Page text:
As the Sindh wildlife department prepares for this year’s trophy hunting season, 25 licenses for ibex and urial will be auctioned off. This is concerning given that their population is declining much faster than expected and conservation efforts have failed to revive their numbers enough to sustain activities like trophy hunting. If prohibiting hunting momentarily is not an option, then the least that the government can do is modify our approach towards protecting the ecosystem or limit the number of licenses awarded. Either way, a more proactive approach is desired immediately.

The steady decline in the population of the two animals is largely due to rapid urbanisation, particularly in Sindh. Large housing colonies built on the land that was inhabited by such species previously have pushed them out into an environment that poses a threat to their health and life. Hunters are only supposed to target mature animals but there are barely any to be found. Instead, the young, healthy and thriving population is sometimes targeted and this reduces the prospects of procreation dramatically. The fact that we are still awarding hunting licenses is worrisome because it may lead us to a point of no return.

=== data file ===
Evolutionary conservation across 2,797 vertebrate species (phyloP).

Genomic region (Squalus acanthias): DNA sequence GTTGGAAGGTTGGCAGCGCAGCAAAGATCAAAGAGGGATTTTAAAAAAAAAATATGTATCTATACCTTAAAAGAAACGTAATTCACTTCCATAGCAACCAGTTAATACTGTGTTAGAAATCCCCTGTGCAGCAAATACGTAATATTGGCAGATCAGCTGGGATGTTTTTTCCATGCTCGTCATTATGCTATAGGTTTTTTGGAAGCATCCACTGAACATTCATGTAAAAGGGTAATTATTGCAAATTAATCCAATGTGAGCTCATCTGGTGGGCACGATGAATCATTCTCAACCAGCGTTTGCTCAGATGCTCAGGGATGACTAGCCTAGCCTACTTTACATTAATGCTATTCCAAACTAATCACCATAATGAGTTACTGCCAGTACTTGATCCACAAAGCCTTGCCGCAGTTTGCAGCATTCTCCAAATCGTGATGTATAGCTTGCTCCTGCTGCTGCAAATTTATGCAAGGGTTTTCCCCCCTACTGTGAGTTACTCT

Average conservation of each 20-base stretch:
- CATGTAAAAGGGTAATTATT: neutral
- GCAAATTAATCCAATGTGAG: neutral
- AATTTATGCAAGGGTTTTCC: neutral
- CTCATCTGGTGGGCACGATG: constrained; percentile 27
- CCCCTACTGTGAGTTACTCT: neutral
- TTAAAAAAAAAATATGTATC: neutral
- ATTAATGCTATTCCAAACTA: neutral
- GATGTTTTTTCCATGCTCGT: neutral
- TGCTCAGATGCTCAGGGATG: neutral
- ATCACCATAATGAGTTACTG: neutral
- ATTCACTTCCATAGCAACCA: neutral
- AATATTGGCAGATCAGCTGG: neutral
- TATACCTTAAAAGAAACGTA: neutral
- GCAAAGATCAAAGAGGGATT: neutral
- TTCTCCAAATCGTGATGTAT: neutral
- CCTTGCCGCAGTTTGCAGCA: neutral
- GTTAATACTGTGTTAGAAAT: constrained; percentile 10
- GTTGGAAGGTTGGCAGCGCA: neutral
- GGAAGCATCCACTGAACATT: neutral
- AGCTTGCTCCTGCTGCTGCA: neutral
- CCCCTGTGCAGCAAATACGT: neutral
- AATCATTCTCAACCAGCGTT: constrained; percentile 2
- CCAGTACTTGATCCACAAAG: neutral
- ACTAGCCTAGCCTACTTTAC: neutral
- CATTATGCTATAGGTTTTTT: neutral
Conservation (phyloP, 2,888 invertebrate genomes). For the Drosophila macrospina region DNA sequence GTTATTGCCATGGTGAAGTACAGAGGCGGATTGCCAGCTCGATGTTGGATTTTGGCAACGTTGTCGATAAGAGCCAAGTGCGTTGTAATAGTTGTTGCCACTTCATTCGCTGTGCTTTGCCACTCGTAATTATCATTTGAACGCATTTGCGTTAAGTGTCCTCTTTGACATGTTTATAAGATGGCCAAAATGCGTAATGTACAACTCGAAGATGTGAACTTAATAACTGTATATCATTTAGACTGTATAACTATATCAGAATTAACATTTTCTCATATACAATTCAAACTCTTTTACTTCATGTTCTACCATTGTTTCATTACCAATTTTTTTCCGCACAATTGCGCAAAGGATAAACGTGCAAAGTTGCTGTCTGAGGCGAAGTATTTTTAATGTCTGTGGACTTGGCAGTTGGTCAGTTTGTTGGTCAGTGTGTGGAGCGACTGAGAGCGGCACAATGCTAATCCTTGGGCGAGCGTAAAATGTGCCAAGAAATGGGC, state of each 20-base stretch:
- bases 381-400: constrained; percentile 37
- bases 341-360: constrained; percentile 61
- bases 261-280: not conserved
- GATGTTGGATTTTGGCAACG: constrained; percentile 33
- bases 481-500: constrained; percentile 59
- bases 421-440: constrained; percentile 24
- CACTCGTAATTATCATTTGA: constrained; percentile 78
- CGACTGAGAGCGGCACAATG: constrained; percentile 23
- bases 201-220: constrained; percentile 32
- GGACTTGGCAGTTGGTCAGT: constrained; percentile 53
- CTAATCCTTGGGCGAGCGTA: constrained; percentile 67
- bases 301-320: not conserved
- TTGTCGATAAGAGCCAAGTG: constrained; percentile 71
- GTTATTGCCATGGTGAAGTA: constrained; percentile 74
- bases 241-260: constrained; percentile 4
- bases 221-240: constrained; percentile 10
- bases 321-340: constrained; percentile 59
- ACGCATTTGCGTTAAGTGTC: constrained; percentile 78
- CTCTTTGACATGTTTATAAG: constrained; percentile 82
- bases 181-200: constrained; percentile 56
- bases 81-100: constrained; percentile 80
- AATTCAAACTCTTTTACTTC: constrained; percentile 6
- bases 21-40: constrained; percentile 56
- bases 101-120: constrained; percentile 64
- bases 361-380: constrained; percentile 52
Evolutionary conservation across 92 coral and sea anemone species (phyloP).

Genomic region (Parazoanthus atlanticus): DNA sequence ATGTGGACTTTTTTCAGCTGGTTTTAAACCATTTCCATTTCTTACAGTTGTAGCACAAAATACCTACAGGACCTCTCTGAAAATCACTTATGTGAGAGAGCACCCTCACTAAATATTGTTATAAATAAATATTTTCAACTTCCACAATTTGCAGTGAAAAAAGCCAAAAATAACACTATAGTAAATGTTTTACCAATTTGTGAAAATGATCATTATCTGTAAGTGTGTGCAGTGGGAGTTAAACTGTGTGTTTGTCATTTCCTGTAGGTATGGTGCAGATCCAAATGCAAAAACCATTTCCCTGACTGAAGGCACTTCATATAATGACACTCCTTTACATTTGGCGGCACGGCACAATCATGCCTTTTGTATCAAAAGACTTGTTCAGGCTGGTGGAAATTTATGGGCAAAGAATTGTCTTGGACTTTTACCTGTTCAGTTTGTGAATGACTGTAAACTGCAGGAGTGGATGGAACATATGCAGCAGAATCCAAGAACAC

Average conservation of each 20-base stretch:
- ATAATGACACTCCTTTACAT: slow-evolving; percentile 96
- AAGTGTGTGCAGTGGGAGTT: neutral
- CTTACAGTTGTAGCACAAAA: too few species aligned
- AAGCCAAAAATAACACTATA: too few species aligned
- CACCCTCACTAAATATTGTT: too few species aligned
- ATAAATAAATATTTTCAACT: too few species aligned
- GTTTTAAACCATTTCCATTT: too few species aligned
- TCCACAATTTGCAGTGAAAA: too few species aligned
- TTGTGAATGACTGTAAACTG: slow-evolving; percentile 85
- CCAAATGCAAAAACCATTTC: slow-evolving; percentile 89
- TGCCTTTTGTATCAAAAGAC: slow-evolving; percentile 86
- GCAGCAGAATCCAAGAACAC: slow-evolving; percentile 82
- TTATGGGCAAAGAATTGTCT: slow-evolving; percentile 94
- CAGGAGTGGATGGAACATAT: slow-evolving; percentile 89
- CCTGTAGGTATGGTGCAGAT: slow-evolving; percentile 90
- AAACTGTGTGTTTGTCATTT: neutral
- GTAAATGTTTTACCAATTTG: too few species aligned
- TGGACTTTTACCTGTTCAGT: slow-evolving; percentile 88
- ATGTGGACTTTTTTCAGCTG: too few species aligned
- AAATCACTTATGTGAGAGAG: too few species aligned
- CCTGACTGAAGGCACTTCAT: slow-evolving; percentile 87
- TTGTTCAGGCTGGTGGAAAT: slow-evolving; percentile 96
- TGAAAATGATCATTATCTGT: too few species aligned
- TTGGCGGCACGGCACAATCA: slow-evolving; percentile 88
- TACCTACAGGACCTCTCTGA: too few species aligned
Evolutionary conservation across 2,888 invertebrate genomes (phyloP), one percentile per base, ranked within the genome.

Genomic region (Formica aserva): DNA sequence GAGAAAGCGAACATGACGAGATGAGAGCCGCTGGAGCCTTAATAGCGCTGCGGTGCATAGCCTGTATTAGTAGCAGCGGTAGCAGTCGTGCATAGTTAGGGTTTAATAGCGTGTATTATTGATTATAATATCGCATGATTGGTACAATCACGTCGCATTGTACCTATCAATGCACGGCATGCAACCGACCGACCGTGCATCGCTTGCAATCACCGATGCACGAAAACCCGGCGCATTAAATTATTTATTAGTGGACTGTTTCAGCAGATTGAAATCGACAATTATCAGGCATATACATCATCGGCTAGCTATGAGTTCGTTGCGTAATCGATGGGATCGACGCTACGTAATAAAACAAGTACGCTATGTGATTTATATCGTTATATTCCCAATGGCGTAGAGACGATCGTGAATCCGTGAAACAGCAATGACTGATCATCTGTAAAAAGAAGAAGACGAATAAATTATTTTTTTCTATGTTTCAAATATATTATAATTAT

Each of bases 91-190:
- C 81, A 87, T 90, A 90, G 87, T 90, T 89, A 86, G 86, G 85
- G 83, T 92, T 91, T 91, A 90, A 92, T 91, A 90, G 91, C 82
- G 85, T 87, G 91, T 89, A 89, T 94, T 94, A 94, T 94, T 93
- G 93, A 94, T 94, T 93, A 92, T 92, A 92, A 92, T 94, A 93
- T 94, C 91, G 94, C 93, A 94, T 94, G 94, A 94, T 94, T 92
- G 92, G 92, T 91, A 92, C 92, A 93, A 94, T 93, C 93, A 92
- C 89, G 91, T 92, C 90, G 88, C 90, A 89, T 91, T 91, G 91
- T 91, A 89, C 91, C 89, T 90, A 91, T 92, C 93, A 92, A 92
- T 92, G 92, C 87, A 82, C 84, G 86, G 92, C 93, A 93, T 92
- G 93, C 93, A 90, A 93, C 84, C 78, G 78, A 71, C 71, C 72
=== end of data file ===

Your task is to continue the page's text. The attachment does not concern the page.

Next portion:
Our authorities must be more responsible in their approach. It is reassuring to see that the price for each license is rather high—Rs300,000 for locals and $5,600–$14,000 for foreigners. This discourages many from killing the animals and keeps the activity exclusive, all the while generating some funds for improving conservation efforts. However, Pakistan seems to be falling short as there has been no positive change recorded and barely any funds have been allocated towards amplifying the protection of the animals. Their numbers are dwindling, the habitat is deteriorating, and the population regeneration process is seemingly ineffective. Even patrolling by watchmen needs to improve so that laws are adhered to and illegal hunting is prevented completely.

Our government must reconsider its approaches in accordance to how the environment around us changes. The evolving nature of humans’ needs takes a massive toll on the environment and the ecosystem. Accordingly, more resources should be redirected towards mitigating the damage done and preventing future, more permanent, effects.